AIP Monthly Meetup: WATER DROP PHOTOGRAPHY - A HANDS ON SHOOTING WORKSHOP
sam. 3 novembre à 16:00
About this workshop There is a special beauty to seeing liquid frozen in time, especially when a collision is involved. Join professional photographer Loren Fisher as he shows you how to make take magical photos of liquid drops colliding and splashing. This is a hands-on-workshop where you use your camera and Loren's special equipment to create your own unique and exciting photos. Loren will show many examples of what happens when drops collide and the unique images that are created with each shot. He will talk about the special equipment needed to control the timing of water drops to be sure you capture that fraction of a second in your camera. He will also go into how this type of high speed photography works and how lighting changes the look of the splashing liquids. Being able to freeze very fast action is key and Loren will show you what lighting equipment is needed and the settings required to stop action at the precise moment needed for an amazing photo. Loren has a special device to make drops and synchronize the camera and flash, which creates exciting splashes and collisions. The coolest are when a second drop hits the splash of the first drop, crazy shapes are created. By using controlled lighting, gels, backgrounds and liquids, unique looks are created with every shot. No two splashes look the same. The first half hour will be spent going over the theory of high speed photography. Then we'll then spend the next 2 hours shooting non-stop. We’ll use different liquids as they make different amazing splashes. Milk looks different than water and Loren will add elements to the water to make it splash differently. We’ll also change lighting setups to give different effects. What you need to bring: Camera with macro lens, a tripod and wired remote shutter release. You must have a macro lens in order to focus your lens close enough to get the shot. If you don’t have a macro lens, check your zoom lens, it may have close focus capabilities. You need to be able to focus within a foot with your lens. Your lens should be at least 50mm (or it will get wet) and in the 100mm range is best. You also must have a wired remote shutter release. Please don’t try to use a wireless release, you’ll be disappointed with your results. Everyone will get to shoot every splash but the photos will look different depending on your angle. Loren Fisher bio:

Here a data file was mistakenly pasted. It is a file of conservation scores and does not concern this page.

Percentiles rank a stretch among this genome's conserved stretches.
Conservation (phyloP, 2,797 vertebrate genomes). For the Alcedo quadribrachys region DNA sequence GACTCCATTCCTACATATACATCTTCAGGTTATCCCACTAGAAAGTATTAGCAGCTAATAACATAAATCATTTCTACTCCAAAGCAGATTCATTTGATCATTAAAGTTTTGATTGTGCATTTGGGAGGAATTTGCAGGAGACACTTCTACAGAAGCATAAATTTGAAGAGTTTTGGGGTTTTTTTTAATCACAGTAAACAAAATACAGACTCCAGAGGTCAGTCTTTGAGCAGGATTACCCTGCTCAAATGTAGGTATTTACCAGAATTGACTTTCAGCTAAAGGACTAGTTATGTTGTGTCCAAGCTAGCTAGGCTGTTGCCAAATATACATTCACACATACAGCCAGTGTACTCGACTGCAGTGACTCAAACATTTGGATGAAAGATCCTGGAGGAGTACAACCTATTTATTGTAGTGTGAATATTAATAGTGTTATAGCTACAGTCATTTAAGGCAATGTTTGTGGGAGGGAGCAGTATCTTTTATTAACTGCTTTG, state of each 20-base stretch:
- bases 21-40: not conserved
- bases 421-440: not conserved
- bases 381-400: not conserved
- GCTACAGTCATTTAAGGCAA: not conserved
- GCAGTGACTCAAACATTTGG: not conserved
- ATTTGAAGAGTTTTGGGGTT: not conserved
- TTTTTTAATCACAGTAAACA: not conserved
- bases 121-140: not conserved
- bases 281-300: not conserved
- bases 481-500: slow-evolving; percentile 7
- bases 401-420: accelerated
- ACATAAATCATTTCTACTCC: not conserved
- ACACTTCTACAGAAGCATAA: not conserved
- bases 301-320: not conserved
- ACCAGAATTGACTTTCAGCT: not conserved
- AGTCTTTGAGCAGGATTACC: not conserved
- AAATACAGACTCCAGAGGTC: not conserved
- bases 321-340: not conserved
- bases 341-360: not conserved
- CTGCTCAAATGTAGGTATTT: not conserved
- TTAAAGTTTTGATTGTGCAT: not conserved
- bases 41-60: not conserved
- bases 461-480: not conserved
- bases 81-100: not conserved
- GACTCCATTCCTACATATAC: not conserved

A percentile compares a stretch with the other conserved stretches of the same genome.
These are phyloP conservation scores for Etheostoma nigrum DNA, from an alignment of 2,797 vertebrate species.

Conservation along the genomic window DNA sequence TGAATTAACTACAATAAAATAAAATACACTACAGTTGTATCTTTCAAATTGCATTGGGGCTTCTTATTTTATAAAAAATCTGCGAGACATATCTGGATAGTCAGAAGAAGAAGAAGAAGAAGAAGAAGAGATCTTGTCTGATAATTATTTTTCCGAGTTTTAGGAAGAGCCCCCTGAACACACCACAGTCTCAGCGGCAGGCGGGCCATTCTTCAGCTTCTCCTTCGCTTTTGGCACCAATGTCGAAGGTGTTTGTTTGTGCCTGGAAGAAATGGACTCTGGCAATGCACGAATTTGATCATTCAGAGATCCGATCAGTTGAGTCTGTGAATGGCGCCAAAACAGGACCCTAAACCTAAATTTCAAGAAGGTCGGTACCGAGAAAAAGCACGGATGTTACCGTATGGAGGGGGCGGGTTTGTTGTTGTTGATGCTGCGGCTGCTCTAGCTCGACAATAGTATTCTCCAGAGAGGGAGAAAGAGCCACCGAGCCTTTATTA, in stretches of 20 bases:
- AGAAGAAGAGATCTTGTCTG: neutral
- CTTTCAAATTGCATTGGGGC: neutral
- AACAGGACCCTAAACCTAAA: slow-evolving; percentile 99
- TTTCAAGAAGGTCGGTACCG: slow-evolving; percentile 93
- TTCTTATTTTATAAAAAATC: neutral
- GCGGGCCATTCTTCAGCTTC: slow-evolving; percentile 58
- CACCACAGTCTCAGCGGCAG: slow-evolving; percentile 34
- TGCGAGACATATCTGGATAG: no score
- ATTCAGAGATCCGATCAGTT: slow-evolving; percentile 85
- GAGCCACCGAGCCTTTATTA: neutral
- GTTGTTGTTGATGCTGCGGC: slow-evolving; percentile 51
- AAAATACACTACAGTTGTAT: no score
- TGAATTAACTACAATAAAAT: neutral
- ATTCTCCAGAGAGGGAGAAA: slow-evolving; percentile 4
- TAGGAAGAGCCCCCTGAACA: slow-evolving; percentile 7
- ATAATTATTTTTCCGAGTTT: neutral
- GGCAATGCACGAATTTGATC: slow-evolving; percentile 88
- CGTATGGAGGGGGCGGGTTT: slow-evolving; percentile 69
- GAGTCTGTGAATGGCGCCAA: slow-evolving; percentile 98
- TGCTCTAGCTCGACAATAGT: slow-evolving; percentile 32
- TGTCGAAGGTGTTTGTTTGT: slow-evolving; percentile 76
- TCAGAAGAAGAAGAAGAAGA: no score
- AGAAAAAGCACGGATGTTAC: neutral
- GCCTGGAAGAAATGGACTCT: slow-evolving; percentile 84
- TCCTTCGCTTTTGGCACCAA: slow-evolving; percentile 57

Working as a professional photographer since 1978, Loren Fisher has photographed subjects as diverse the Olympics in Seoul, Korea, eagles in Alaska, transporting horses in a 747 from Germany, the 106 covered bridges of Vermont, in the dressing room with the Rockettes and backstage with Bruce Springsteen. Loren has published two photography books: “Pope John Paul II: An American Celebration” which documented the papal visit to New York, New Jersey and Baltimore and “Branson Backstage” which looks at the phenomenon of 35 live music theaters in Branson, Missouri. Crawling through the woods, donning waders in swamps and searching out what’s good is what keeps Loren excited. While he has traveled to 50 states and 18 countries, Loren loves to seek out the beauty that surrounds him locally. Loren can be found displaying his work at art shows year round from Florida to Vermont. He teaches workshops locally and at great destinations around the world including Iceland, Chile, France, Italy and Guatemala. Loren started working in newspapers in 1978 as a staff photographer and worked for seven newspapers in Indiana, Ohio and New Jersey, plus USA Today as a photographer, photo editor and graphics editor. He was Managing Editor/Digital for two N.J. Gannett newspapers, the Home News Tribune and Courier News and oversaw the combined website. He is a past president of the New Jersey chapter of ASMP and is an adjunct professor at Rutgers University teaching photography, multimedia and video in the journalism department.
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